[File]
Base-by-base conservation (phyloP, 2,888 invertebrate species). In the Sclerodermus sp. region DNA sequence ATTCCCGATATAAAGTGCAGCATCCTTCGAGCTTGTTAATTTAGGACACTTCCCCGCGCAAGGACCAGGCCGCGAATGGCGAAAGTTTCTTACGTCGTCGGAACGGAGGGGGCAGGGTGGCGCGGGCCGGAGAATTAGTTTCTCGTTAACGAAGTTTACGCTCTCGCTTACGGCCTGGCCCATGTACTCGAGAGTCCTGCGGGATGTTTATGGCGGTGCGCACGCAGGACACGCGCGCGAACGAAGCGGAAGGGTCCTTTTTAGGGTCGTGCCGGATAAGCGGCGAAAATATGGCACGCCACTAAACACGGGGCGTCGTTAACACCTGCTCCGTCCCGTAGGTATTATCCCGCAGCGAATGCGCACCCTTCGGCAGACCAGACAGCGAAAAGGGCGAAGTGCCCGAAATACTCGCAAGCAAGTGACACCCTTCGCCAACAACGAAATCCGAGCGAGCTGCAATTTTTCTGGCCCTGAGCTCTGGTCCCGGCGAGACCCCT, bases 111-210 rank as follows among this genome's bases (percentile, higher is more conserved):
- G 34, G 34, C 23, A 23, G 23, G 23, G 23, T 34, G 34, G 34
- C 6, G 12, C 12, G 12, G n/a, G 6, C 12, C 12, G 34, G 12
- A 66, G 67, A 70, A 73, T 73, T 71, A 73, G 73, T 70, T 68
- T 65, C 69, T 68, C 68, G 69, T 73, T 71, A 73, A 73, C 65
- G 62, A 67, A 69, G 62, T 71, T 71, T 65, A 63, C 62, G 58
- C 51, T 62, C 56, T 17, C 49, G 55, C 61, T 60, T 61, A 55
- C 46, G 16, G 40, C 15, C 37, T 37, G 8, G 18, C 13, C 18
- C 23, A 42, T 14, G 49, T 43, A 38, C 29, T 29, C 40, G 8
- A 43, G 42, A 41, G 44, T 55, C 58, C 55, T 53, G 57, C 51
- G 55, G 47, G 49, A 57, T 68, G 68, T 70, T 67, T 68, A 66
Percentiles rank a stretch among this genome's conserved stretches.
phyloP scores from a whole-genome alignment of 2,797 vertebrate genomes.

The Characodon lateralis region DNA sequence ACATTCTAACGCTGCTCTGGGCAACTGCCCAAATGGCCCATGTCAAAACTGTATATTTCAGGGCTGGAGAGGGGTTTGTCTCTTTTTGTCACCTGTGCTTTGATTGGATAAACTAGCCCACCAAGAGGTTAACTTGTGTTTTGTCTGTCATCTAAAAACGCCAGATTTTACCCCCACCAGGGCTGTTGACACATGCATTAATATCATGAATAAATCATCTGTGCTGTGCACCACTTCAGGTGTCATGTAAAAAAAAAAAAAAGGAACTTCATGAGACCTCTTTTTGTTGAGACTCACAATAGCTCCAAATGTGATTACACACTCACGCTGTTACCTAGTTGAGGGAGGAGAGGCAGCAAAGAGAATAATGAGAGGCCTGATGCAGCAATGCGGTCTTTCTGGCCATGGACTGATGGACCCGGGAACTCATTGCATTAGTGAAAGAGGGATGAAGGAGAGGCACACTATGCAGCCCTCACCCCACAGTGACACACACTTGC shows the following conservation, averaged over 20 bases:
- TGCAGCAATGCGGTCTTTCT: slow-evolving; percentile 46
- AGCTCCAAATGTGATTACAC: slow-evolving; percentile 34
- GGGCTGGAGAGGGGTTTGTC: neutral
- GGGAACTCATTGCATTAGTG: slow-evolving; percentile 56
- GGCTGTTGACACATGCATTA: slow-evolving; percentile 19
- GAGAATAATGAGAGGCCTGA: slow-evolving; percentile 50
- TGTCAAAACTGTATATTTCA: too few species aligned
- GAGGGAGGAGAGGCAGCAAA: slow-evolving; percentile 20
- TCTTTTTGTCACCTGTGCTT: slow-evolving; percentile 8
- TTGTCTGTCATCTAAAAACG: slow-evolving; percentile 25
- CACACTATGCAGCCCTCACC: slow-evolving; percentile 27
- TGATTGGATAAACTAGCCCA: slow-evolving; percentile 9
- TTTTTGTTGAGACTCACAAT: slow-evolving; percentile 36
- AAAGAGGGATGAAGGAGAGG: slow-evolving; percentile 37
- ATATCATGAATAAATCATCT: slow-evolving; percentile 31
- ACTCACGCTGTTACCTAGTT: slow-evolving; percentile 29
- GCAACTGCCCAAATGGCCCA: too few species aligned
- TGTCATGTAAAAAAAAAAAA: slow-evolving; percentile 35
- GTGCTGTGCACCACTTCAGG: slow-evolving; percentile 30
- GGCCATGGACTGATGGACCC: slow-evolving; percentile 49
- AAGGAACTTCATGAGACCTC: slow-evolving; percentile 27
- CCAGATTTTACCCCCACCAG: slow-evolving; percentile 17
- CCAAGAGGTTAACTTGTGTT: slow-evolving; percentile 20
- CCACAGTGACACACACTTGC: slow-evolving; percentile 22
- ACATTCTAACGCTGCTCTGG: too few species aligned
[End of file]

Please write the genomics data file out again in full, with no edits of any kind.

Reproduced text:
Base-by-base conservation (phyloP, 2,888 invertebrate species). In the Sclerodermus sp. region DNA sequence ATTCCCGATATAAAGTGCAGCATCCTTCGAGCTTGTTAATTTAGGACACTTCCCCGCGCAAGGACCAGGCCGCGAATGGCGAAAGTTTCTTACGTCGTCGGAACGGAGGGGGCAGGGTGGCGCGGGCCGGAGAATTAGTTTCTCGTTAACGAAGTTTACGCTCTCGCTTACGGCCTGGCCCATGTACTCGAGAGTCCTGCGGGATGTTTATGGCGGTGCGCACGCAGGACACGCGCGCGAACGAAGCGGAAGGGTCCTTTTTAGGGTCGTGCCGGATAAGCGGCGAAAATATGGCACGCCACTAAACACGGGGCGTCGTTAACACCTGCTCCGTCCCGTAGGTATTATCCCGCAGCGAATGCGCACCCTTCGGCAGACCAGACAGCGAAAAGGGCGAAGTGCCCGAAATACTCGCAAGCAAGTGACACCCTTCGCCAACAACGAAATCCGAGCGAGCTGCAATTTTTCTGGCCCTGAGCTCTGGTCCCGGCGAGACCCCT, bases 111-210 rank as follows among this genome's bases (percentile, higher is more conserved):
- G 34, G 34, C 23, A 23, G 23, G 23, G 23, T 34, G 34, G 34
- C 6, G 12, C 12, G 12, G n/a, G 6, C 12, C 12, G 34, G 12
- A 66, G 67, A 70, A 73, T 73, T 71, A 73, G 73, T 70, T 68
- T 65, C 69, T 68, C 68, G 69, T 73, T 71, A 73, A 73, C 65
- G 62, A 67, A 69, G 62, T 71, T 71, T 65, A 63, C 62, G 58
- C 51, T 62, C 56, T 17, C 49, G 55, C 61, T 60, T 61, A 55
- C 46, G 16, G 40, C 15, C 37, T 37, G 8, G 18, C 13, C 18
- C 23, A 42, T 14, G 49, T 43, A 38, C 29, T 29, C 40, G 8
- A 43, G 42, A 41, G 44, T 55, C 58, C 55, T 53, G 57, C 51
- G 55, G 47, G 49, A 57, T 68, G 68, T 70, T 67, T 68, A 66
Percentiles rank a stretch among this genome's conserved stretches.
phyloP scores from a whole-genome alignment of 2,797 vertebrate genomes.

The Characodon lateralis region DNA sequence ACATTCTAACGCTGCTCTGGGCAACTGCCCAAATGGCCCATGTCAAAACTGTATATTTCAGGGCTGGAGAGGGGTTTGTCTCTTTTTGTCACCTGTGCTTTGATTGGATAAACTAGCCCACCAAGAGGTTAACTTGTGTTTTGTCTGTCATCTAAAAACGCCAGATTTTACCCCCACCAGGGCTGTTGACACATGCATTAATATCATGAATAAATCATCTGTGCTGTGCACCACTTCAGGTGTCATGTAAAAAAAAAAAAAAGGAACTTCATGAGACCTCTTTTTGTTGAGACTCACAATAGCTCCAAATGTGATTACACACTCACGCTGTTACCTAGTTGAGGGAGGAGAGGCAGCAAAGAGAATAATGAGAGGCCTGATGCAGCAATGCGGTCTTTCTGGCCATGGACTGATGGACCCGGGAACTCATTGCATTAGTGAAAGAGGGATGAAGGAGAGGCACACTATGCAGCCCTCACCCCACAGTGACACACACTTGC shows the following conservation, averaged over 20 bases:
- TGCAGCAATGCGGTCTTTCT: slow-evolving; percentile 46
- AGCTCCAAATGTGATTACAC: slow-evolving; percentile 34
- GGGCTGGAGAGGGGTTTGTC: neutral
- GGGAACTCATTGCATTAGTG: slow-evolving; percentile 56
- GGCTGTTGACACATGCATTA: slow-evolving; percentile 19
- GAGAATAATGAGAGGCCTGA: slow-evolving; percentile 50
- TGTCAAAACTGTATATTTCA: too few species aligned
- GAGGGAGGAGAGGCAGCAAA: slow-evolving; percentile 20
- TCTTTTTGTCACCTGTGCTT: slow-evolving; percentile 8
- TTGTCTGTCATCTAAAAACG: slow-evolving; percentile 25
- CACACTATGCAGCCCTCACC: slow-evolving; percentile 27
- TGATTGGATAAACTAGCCCA: slow-evolving; percentile 9
- TTTTTGTTGAGACTCACAAT: slow-evolving; percentile 36
- AAAGAGGGATGAAGGAGAGG: slow-evolving; percentile 37
- ATATCATGAATAAATCATCT: slow-evolving; percentile 31
- ACTCACGCTGTTACCTAGTT: slow-evolving; percentile 29
- GCAACTGCCCAAATGGCCCA: too few species aligned
- TGTCATGTAAAAAAAAAAAA: slow-evolving; percentile 35
- GTGCTGTGCACCACTTCAGG: slow-evolving; percentile 30
- GGCCATGGACTGATGGACCC: slow-evolving; percentile 49
- AAGGAACTTCATGAGACCTC: slow-evolving; percentile 27
- CCAGATTTTACCCCCACCAG: slow-evolving; percentile 17
- CCAAGAGGTTAACTTGTGTT: slow-evolving; percentile 20
- CCACAGTGACACACACTTGC: slow-evolving; percentile 22
- ACATTCTAACGCTGCTCTGG: too few species aligned